Napheesa Collier entered the room with daughter Mila, who was wearing a tiny Lynx jersey with her mom's name on it.
Things have changed for Collier, who gave birth to Mila just 10 ½ weeks ago. She made her 2022 debut, as a starter, in Minnesota's 81-71 victory over Atlanta on Sunday night at Target Center.
"Before, the most important thing was my family and basketball," Collier said, looking at Mila in her lap. "Now she's definitely No. 1. I'm doing it for her now."
Driven all summer to return in time to play with Sylvia Fowles in Fowles' last season, her return was moved up three days because of a knee injury that kept Aerial Powers out of Sunday's game. Collier scored six points with two rebounds, an assist, a steal and a block in almost 21 minutes, probably double what she was supposed to play.
If those numbers don't amaze, her return was a big part of the Lynx staying in the playoff hunt.
"It was a bit of an out-of-body experience," Lynx coach Cheryl Reeve said. "It was nice to have her. To spend 31 games without her, and to finally have her, it was like a security blanket."
It was big for Kayla McBride, who described the jolt of excitement she got sitting next to Collier on the bench before the starting lineups were announced.
"It just felt right," McBride said.
The Lynx (13-20) moved within a game of the WNBA's final playoff spot. They are in 10th place, a half-game behind New York and a game behind Atlanta and Phoenix (both 14-19), who are tied for seventh and eighth.
They did it with defense, holding Atlanta under 40% shooting. They did it with outside shooting against a Dream team that was determined to bottle up Fowles in the paint. McBride hit three of seven three-pointers and scored 20 points. Moriah Jefferson made four of five threes and scored 18. Both of them had six assists on a night when, the ball moving, Minnesota had 26 assists on 31 made shots.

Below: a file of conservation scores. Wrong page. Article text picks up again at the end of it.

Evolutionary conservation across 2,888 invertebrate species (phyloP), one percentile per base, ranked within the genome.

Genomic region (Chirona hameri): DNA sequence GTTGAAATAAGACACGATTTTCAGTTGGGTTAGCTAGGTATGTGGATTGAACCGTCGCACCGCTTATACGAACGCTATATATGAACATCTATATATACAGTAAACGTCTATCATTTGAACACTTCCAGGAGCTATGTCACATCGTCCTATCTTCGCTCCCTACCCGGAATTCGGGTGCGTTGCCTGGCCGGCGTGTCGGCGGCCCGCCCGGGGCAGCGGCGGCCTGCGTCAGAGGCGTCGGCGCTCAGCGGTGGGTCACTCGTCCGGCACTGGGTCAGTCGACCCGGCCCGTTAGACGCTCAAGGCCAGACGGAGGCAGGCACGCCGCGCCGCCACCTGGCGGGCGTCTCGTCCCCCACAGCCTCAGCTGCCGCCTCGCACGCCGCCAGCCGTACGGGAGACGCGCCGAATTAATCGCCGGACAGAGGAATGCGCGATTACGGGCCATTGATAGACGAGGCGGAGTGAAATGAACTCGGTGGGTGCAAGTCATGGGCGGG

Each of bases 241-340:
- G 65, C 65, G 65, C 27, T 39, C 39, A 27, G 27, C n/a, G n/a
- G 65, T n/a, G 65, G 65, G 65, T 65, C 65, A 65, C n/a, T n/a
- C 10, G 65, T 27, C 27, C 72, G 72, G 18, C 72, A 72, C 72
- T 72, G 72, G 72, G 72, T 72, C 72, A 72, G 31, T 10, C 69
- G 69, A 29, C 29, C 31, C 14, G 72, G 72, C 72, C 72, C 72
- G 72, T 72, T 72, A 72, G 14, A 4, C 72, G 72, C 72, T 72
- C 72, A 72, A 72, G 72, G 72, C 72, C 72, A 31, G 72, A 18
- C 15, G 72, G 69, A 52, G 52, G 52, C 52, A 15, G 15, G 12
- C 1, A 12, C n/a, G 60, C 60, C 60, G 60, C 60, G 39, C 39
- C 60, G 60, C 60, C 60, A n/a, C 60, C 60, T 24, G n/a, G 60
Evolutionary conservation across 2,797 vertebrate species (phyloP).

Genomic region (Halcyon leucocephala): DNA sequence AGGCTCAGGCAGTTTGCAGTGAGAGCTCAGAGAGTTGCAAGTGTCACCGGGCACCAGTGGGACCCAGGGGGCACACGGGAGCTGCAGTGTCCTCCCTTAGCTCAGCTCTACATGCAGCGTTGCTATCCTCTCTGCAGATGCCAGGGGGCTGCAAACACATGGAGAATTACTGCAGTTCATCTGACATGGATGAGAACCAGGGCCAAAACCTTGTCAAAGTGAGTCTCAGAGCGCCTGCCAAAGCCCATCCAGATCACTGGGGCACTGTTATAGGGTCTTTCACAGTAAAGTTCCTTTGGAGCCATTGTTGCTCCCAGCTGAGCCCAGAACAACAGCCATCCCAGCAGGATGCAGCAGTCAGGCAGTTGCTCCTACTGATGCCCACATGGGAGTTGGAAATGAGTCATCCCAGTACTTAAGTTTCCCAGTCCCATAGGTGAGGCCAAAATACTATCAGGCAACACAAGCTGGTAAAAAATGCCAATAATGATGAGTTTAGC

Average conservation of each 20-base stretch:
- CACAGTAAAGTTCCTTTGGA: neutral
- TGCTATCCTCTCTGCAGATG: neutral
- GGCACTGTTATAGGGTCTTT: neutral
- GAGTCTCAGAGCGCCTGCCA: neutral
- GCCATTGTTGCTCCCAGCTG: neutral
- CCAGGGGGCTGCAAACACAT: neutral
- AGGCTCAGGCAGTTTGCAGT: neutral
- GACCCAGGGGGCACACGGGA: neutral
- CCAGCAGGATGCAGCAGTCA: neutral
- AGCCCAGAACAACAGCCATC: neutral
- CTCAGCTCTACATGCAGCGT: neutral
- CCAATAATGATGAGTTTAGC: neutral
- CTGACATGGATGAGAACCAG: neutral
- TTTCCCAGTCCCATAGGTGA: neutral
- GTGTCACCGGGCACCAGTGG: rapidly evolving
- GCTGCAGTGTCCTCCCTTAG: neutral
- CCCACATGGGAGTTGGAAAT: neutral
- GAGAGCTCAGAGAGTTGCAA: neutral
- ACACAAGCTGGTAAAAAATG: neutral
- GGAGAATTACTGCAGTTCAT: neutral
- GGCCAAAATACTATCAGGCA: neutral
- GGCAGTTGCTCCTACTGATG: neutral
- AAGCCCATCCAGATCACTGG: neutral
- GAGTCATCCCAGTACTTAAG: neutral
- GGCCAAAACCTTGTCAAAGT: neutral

Rachel Banham scored 12 off the bench. Minnesota tied a season high for made threes, going 12-for-26. Fowles had eight points and eight boards. Her three blocks gave her 718, moving her into third in league history.
McBride had her old confidence. Jefferson played with aggression. Collier?
She was back. The plan had been to play her Wednesday in Phoenix. But that was before the team got bad news on Powers' knee. Reeve called up Collier. Do you want to play? Or wait? Two minutes later Reeve got the call back:
Collier's only hesitation, it turns out, were nerves.
Perhaps her best stretch came early in the fourth quarter, which began with Rhyne Howard hitting a 21-footer, drawing the Dream within a point.
Over the next 2:07, the Lynx scored 10 straight. Jefferson hit a 13-footer, then Banham drove for a score. On the next possession Collier got the ball on the perimeter, faked her defender up, drove for a score, was fouled and made the free throw. She rebounded the Dream's next miss, and McBride hit a three with 7:19 left that put the Lynx up 11.
Clearly, there was rust. Collier commented at how fast the game seemed, how tired she was at the end.
"I'm not trying to come in and do too much," Collier said. "I want to play my role, let the game come to me, help this team make a playoff push."
But the ball moved on offense, the Lynx were better on defense. "10,000 percent," McBride said. "It's her basketball IQ. In the right place at the right time. Long, athletic, and she competes."